Is risk part of living

 

 

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“It is only by risking ourselves from one hour to another that we live at all.”

 

—WILLIAM JAMES
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My two cents: Richard Pryor did a joke about overcoming the “Ultimate Test”, living forever, which he says no one has ever succeeded.

 

We all die, same hour, same minute, same second, whether we worry constantly or enjoy the journey!

 

 

It is our choice!

 

 

Not risking will not grant you one more minute on this planet.

 

 

Not risking steals part of life, living.

 

 

i know, not risking is failure.   Maximum attitude and effort  is living.

 

 

What lesson will your actions impart to your children?
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Focus on letting go

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Let go, let it fade, be present.

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A gift for our children ____________?

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The gift is a mindfulness practice.

 

 

A place to establish self confidence, humility and inner peace.

 

 

Mindfulness improves emotional regulation, offers them a safe place to handle stress, pain, thoughts, peer pressure, child abuse, etc..

 

 

It is a vacation, an oasis away from judgments and negative thoughts during our awkward adolescent development.

 

 

ADHD and at risk kids have a practice, a skill to help build focus and help soothe their anxiety, fear, problems.

 

 

Mindfulness lasts a lifetime without a financial cost.

 

 

Practice with your children on this elevated plane, share this spiritual, inner peace journey.
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This is known as dysregulated arousal

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In trauma-sensitive mindfulness, the variable we’re interested in here is arousal—defined as our basic readiness for life. Arousal originates in the brain stem, activates our ANS, and helps us respond to the demands of the world.

 

 

If we need energy to do something, such as get out of bed or pick up our child, arousal increases; when we rest, it decreases.

 

 

Trauma, meanwhile, creates acute arousal.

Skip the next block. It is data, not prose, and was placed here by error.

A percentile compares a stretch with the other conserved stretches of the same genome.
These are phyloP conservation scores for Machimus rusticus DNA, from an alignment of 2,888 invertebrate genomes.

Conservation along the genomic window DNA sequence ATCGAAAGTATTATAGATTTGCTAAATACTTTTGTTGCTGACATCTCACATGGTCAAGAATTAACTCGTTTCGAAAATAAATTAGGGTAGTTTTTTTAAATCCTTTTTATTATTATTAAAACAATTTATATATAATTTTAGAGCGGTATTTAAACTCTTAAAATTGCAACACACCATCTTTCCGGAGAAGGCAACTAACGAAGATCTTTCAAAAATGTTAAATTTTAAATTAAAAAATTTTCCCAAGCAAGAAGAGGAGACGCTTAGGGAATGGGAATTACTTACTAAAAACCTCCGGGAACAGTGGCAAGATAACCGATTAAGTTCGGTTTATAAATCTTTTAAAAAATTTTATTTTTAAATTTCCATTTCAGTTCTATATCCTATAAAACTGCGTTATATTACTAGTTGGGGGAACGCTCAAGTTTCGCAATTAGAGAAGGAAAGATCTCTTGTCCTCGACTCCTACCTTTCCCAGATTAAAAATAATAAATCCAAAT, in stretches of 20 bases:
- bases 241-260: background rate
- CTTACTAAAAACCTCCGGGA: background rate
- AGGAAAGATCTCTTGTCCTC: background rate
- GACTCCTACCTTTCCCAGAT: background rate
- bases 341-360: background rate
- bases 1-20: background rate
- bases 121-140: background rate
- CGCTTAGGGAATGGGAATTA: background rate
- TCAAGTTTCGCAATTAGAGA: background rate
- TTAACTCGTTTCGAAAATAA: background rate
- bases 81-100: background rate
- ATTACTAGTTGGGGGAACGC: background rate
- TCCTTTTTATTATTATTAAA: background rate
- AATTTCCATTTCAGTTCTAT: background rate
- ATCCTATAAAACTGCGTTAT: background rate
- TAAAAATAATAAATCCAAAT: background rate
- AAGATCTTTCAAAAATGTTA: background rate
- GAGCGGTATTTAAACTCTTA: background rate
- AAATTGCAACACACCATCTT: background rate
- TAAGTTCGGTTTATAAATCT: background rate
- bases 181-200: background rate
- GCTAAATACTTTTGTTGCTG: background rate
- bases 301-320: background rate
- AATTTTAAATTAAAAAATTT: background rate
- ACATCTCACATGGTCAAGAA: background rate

With fight or flight, our bodies hit the accelerator. We experience a burst of exceedingly high arousal.

 

If we then freeze, our bodies slam on the brakes.

 

 

With posttraumatic stress, arousal can end up fluctuating wildly between these two extremes.

 

Both pedals effectively remain slammed to the floor.

 

 

This is known as dysregulated arousal—a state where our ability to self-regulate becomes seriously compromised.

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Kindness

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“Kindness is the language which the deaf can hear and the blind can see.”

 

-Mark Twain
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My two cents: Kindness needs no thought, no judgment, in fact kindness operates best without thought or judgment.

 

 

Let your heart read people who need a helping hand, a kind gesture, a friendly smile.
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decreased volume of gray matter in the amygdala,

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“Trauma Sensitive Mindfulness”

 

Mindfulness practice has also been associated with decreased volume of gray matter in the amygdala, which decreases reactivity to trauma-relevant triggers.

 

 

 

In an eight-week study, individuals who participated in a mindfulness-based program were reported to have significantly less perceived stress and reductions in the amygdala gray matter density.

 

 

In other studies, meditators have shown decreased physiological reactivity after being exposed to a stressor, and a lower amygdala response to emotional stimulation during meditation.

 

 

Following in the footsteps of these researchers, the group found that these changes transferred to nonmeditative states—that the decrease in amygdala activity occurred following meditation as well.

 

 

More generally, mindfulness meditation has also been shown to activate areas of the prefrontal cortex involved in emotional regulation.

 

 

There are several theories as to why mindfulness decreases amygdala activity and improves emotional regulation, including the idea that our enhanced ability to regulate attention is an important resource when we’re confronted with stressful events.

 

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Abusive childhoods have a big, nasty inner Critic!!!!!!

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Bring your inner critic out before you sit (Meditate).

 

 

Listen to the criticism, hear without grasping, feel without internalizing.

 

 

Hug your inner critic, he/she is just trying to protect us, he/she believes.

 

 

Let the storyline alone, envision inner peace filling your lungs, soothing the inner critic.

 

 

We are not destroying the inner critic, we are engulfing him/her in an approval bath.

 

 

Soothe your inner critic with inner peace, approval and acceptance.

 

 

Put your hand over your body part that identifies with your inner critic (solar plexus, stomach, throat, or between the shoulder blades).

 

 

You are fine, secure, safe and perfect.

 

 

My inner critic has the angry, emotional voice of my father.

 

 

I understand his judgment was not accurate, kind or humane.

 

 

In this moment, right now, I bathe in inner peace and acceptance.

 

 

No dialogue or thought is involved in this specific practice.
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